Investors may not be willing to back the state's bullet train project until after it begins operating, the California High-Speed Rail Authority said in a letter to key legislators, an acknowledgment that again raises serious questions about how the $43-billion construction cost will be paid over the next decade.
The letter gives a preview of the authority's upcoming business plan, a critical document that is supposed to address long-standing concerns that it lacks a credible blueprint for building and operating the system. Even supporters of the Southern California-to-San Francisco system have said the previous business plans were unrealistic in their estimates of construction costs and ridership numbers, among other things.
The business plan is expected to be filed Nov. 1; it and a related funding plan must be approved by the Legislature before the state can issue any of the $9 billion voters approved for the project in a 2008 bond measure. The Legislature has a 60-day window to approve the plans and then begin committing the state to bonds that would take several decades to pay off.
The authority wants to begin building an initial segment of the system from south of Chowchilla to north of Bakersfield, taking the trains through the Central Valley agriculture belt. That segment would cost about $6 billion, exactly what the authority would have in hand from past federal grants and matching bond funds.
Under the terms of federal grants that are providing about $3 billion in funding, the money has to be spent by 2017, putting the state on a tight schedule to approve the plan, obtain permits and build the initial segment.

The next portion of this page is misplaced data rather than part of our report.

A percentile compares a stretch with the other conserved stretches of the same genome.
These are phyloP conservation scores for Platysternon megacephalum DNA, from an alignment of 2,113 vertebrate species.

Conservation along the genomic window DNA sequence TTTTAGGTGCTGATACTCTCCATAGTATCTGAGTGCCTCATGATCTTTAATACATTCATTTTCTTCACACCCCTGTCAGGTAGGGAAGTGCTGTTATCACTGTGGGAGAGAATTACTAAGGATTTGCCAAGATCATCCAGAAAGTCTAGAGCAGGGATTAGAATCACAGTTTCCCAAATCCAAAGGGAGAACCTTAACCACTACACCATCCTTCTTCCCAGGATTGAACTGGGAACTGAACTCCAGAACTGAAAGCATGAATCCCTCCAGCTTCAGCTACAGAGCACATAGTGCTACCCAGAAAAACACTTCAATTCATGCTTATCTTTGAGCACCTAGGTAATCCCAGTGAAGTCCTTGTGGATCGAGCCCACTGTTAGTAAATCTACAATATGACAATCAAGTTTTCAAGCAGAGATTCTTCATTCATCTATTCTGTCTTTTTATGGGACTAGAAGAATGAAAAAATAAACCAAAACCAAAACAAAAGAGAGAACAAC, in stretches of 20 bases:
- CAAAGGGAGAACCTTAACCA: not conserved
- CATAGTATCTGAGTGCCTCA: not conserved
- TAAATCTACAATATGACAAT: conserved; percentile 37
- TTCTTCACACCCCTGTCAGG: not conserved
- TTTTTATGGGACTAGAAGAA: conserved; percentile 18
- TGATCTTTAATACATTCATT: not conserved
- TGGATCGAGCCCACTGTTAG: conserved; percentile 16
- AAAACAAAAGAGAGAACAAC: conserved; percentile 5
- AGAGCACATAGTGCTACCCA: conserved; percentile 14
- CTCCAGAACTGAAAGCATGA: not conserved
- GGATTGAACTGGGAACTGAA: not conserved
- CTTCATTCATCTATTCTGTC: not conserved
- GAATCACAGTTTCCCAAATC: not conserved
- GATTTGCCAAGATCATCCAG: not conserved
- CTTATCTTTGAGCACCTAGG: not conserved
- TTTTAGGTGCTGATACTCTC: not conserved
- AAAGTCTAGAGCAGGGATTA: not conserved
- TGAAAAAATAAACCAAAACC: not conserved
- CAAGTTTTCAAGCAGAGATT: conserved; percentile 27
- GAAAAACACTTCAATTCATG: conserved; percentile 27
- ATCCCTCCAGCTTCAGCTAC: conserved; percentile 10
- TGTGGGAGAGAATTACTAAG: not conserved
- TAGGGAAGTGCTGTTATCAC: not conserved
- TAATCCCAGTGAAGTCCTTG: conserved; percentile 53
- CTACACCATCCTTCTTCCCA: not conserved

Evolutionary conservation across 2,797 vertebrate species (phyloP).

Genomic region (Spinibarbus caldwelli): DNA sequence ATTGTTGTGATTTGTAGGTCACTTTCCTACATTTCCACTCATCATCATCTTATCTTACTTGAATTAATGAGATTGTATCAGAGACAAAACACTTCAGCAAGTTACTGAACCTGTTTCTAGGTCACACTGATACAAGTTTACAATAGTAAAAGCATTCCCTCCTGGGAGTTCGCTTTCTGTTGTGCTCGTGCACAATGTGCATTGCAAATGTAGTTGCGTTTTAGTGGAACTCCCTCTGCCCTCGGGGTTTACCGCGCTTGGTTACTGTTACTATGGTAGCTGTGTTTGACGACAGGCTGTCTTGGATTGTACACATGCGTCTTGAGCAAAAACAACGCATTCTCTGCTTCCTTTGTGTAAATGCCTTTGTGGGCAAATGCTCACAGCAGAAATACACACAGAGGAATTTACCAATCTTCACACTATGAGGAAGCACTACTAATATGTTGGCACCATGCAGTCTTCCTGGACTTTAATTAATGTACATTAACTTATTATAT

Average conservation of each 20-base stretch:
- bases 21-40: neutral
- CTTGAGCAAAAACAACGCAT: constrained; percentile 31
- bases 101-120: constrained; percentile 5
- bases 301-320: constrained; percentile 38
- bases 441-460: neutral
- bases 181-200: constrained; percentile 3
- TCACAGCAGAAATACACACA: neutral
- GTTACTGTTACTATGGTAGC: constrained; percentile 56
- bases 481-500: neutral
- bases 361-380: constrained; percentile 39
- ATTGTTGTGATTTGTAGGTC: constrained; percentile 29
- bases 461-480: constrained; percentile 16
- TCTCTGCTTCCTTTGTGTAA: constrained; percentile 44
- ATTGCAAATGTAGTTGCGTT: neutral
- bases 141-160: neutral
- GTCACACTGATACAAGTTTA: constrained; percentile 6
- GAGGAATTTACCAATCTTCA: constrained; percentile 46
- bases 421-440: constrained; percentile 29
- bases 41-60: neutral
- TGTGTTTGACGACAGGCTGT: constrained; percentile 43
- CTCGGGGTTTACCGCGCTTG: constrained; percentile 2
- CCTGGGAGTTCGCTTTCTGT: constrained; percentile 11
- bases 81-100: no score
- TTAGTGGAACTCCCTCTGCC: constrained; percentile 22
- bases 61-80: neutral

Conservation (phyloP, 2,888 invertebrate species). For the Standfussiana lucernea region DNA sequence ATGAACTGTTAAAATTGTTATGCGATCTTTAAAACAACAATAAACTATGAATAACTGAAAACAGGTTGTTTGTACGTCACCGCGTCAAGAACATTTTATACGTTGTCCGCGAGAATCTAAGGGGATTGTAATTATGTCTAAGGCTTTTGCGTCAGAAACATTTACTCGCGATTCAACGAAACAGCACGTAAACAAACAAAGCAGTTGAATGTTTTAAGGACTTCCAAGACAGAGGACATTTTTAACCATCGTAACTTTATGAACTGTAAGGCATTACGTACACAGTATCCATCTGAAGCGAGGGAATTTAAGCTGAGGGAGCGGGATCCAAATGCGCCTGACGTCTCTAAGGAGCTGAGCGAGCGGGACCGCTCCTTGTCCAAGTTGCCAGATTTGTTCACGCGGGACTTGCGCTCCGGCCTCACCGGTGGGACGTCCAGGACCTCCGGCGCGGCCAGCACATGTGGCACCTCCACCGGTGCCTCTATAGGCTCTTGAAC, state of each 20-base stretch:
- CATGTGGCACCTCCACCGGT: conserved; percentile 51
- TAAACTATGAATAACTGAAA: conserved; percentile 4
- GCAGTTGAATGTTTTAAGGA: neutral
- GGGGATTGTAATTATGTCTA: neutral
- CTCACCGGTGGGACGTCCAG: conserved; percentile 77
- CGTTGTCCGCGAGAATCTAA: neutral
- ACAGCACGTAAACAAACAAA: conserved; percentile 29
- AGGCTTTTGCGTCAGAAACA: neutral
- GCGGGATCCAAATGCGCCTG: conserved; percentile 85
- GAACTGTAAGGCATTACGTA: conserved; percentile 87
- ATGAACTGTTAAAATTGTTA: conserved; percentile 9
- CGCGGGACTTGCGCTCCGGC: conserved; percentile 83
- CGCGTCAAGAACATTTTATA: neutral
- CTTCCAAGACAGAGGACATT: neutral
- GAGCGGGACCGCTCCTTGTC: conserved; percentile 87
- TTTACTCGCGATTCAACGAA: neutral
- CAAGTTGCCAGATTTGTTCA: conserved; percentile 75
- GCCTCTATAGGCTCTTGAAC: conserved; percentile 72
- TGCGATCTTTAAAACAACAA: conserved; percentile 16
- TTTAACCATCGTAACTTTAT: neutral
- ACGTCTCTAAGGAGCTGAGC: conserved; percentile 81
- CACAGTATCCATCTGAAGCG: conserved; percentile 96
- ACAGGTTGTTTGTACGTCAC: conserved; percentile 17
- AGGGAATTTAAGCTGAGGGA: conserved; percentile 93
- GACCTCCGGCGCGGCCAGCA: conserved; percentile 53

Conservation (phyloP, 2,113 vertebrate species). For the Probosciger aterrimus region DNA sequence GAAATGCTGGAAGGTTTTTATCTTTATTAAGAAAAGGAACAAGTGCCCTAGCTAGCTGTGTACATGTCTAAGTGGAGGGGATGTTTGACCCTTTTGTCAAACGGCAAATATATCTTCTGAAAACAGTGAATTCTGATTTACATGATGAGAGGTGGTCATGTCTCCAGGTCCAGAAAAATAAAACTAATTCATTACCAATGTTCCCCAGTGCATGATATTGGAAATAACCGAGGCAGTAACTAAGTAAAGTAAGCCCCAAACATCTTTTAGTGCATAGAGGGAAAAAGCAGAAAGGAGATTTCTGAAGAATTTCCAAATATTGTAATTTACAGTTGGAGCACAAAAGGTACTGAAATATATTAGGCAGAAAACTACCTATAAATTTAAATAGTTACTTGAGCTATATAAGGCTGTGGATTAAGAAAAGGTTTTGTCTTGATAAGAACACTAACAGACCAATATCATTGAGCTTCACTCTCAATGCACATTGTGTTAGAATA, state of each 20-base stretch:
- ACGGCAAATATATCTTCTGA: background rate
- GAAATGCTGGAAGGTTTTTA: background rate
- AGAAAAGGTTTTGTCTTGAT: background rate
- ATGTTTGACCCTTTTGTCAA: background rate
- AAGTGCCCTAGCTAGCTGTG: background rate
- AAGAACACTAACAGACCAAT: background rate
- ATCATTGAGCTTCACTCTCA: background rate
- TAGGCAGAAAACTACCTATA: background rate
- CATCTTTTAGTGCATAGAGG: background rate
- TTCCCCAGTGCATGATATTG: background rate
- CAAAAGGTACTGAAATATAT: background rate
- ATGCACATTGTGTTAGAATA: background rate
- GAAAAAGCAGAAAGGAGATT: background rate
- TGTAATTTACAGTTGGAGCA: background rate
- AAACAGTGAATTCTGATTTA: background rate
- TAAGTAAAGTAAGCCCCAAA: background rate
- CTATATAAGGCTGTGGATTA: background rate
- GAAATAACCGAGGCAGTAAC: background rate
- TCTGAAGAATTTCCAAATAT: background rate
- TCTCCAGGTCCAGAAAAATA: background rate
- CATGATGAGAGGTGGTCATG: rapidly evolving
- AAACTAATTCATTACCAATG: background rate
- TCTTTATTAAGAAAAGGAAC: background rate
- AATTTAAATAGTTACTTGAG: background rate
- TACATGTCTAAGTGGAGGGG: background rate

Originally, the authority hoped to build the system based on three sources of funding: federal, state and private money. The letter by the authority, sent Friday, said for the first time that private investors are unlikely to put up cash before the system is operating.
Although it is not impossible to find some private money, the letter said "the authority is planning for a more likely market scenario in which private capital is attracted based on the revenues of the project once revenues are proven." The failure to attract private investors earlier is seen by many critics as evidence that the state's plan is excessively risky.
With private investors out of the picture and Congress now balking at providing any more than the existing funding, the upcoming business plan has to answer how it could hope to complete the project. One option appears to be a financing tool, being considered in a U.S. Senate subcommittee, in which the federal government would provide tax credits to holders of bonds used to help build the system, according to the authority's letter to the Legislature's budget committees.
Even if the Senate legislation were enacted, however, it would establish only a $50-billion program for all 50 states, leaving critics wondering about how realistic the authority is being in trying to raise the money. The authority could potentially seek to use the tax credit bonds to leverage its own bonds, securing more than three times the existing $9 billion through a financial engineering structure that would link the bond programs, according to the letter.
The financing tool, known as qualified tax credit bonds, would grant tax credits to the owners of the bonds in partial or full substitution for interest payments. That resulting loss of federal revenue flies in the face of the battle to reduce spending, a key reason that House Republicans have vowed to freeze expenditures on the rail project.
"The entire plan is wishful thinking," said Elizabeth Alexis, a co-founder of Californians Advocating Responsible Rail Development, a Bay Area group that has been critical of the authority's planning. "If it is a real possibility that the authority is not going to get more federal money in the future, then is there something different it should be doing with the money we do have? They don't answer that question."
But the state may be in a tough spot. Gov. Jerry Brown, who must give his own blessing to issue the bonds, is under pressure from the Obama administration to carry forward the existing plan to build a system that would send trains at up to 220 mph from Southern California to the Bay Area. Whether the Federal Railroad Administration would give Brown flexibility to change the plan or the route may be doubtful, political experts say.